If anyone has had any experience with Sulfur-Sulfacetamide Wash, good or bad, I'd love to hear about and how it worked for you. Thank you in advance.


As far as topicals go, I would say that Sulfur-Sulfacetamide reduced my oiliness the most without other side effects. Benzoyl peroxide also dried my skin out tremendously, but it also would give me slight chemical burns and lots of flaking. Sulfur-Sulfacetamide dried up the oil without the side effects. I highly recommend it.

#3 CBIOT13

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Posted 03 October 2012 - 04:52 PM

That sounds great. I too found benzoyl peroxide worked a little but dried out my skin way too much. I had never heard of this stuff until I read your post in a different topic. I'll be trying this soon, thanks for the info.

#4 Christal DeLoach

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Posted 08 October 2012 - 05:53 PM

Oily Skin is NOT something you have to live with. I used to suffer as well with EXTREMELY oily skin. It seems to get worse and worse as I grew older and I always thought it was supposed to get better. Then, in the summer it was "off the chain". I couldn't take it anymore, I was starting to lose my confidence and self esteem. Then, I finally discussed it with the help of my health coach, I have found a diet that helps me to control it. Basically, you are eating something that your body is allergic to and when you eliminate those foods, your oily skin will disappear. Looking a health coach who can help you, just google "oily skin health coach"!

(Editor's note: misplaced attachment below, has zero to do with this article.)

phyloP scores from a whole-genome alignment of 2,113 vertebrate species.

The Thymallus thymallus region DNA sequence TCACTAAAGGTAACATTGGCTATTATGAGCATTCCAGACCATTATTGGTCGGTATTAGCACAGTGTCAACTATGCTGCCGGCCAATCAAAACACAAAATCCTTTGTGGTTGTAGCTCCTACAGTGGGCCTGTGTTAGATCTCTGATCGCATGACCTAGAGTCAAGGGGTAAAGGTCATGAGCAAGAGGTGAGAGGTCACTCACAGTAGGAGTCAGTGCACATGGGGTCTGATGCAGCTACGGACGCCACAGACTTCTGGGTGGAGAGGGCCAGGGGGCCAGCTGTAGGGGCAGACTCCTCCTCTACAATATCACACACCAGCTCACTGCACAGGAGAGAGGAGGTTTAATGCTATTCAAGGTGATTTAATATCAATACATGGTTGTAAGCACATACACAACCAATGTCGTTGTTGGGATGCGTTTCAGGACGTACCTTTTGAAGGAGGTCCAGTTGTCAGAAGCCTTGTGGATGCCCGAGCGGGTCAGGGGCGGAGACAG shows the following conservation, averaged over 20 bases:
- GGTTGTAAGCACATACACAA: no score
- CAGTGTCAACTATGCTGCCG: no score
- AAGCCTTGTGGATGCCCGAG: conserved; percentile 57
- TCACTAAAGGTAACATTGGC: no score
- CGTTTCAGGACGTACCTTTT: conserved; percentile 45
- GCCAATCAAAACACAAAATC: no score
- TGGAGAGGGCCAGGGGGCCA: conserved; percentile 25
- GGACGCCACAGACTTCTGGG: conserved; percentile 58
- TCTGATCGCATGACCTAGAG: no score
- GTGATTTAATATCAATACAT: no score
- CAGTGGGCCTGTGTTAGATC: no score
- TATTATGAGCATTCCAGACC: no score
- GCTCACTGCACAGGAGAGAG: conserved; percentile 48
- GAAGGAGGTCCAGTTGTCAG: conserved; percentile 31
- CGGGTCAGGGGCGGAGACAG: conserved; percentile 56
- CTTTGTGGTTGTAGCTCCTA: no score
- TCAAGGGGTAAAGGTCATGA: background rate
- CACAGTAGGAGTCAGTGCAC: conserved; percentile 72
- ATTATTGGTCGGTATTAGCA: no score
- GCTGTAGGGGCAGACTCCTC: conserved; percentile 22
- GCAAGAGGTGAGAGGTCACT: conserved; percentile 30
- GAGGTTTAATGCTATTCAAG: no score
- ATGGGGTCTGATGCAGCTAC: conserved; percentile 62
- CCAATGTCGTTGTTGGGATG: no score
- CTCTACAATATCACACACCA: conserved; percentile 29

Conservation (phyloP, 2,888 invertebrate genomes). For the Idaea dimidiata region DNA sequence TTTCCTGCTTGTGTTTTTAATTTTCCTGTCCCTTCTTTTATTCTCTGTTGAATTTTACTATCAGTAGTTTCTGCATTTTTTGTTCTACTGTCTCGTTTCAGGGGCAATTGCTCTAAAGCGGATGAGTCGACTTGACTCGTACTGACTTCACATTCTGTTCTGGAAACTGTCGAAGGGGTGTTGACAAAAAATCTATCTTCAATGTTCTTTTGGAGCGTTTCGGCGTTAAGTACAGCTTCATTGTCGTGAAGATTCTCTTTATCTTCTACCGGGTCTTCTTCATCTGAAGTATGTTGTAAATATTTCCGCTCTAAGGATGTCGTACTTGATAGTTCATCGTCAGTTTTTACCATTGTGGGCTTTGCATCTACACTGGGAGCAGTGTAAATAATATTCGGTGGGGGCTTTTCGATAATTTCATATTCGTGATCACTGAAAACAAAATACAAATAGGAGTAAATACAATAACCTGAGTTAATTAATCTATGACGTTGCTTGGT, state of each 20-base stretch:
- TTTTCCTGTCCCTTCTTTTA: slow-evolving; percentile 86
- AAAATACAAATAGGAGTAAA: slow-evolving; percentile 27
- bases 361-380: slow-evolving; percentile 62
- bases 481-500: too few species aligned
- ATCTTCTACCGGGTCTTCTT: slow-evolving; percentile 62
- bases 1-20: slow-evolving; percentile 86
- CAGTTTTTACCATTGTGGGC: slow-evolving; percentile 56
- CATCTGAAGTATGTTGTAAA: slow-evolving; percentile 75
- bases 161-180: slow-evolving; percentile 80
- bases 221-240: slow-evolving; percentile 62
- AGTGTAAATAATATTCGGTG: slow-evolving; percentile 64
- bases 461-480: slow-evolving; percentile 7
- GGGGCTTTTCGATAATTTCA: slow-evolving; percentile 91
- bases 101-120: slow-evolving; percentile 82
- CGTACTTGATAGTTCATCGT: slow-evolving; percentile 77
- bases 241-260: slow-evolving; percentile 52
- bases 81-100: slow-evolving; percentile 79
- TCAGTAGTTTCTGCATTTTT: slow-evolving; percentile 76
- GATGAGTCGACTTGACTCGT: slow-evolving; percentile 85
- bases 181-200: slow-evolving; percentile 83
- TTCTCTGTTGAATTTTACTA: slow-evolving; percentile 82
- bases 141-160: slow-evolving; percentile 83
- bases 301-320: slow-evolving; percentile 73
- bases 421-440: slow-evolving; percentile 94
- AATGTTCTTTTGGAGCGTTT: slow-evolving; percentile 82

#5 bryan

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Posted 08 October 2012 - 07:04 PM

That sounds great. I too found benzoyl peroxide worked a little but dried out my skin way too much.


I wish people would be more specific about what they're talking about in these posts. Are you saying that benzoyl peroxide made your skin OIL dry, or WATER (moisture) dry??

#6 CBIOT13

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Posted 08 October 2012 - 07:18 PM


That sounds great. I too found benzoyl peroxide worked a little but dried out my skin way too much.


I wish people would be more specific about what they're talking about in these posts. Are you saying that benzoyl peroxide made your skin OIL dry, or WATER (moisture) dry??


Wow, really? LOL of course I mean WATER dry, why would I be complaining that I am OIL dry. If I am OIL dry, then I don't have an issue and likely would not be looking for info on a solution (hence the thread name and the initial post by me, which both clearly spell out that I have oily skin and am looking for a solution). I wish people would use a little common sense in these posts :)

#7 bryan

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Posted 08 October 2012 - 07:56 PM

All you have to do is use more specificity. There have been several times in previous years when somebody said something like "my skin is too dry", and I enquired whether they meant oil dry or water dry. They seemed not to understand what I meant. In ambiguous situations, don't make people GUESS what you mean, simply TELL us what you mean.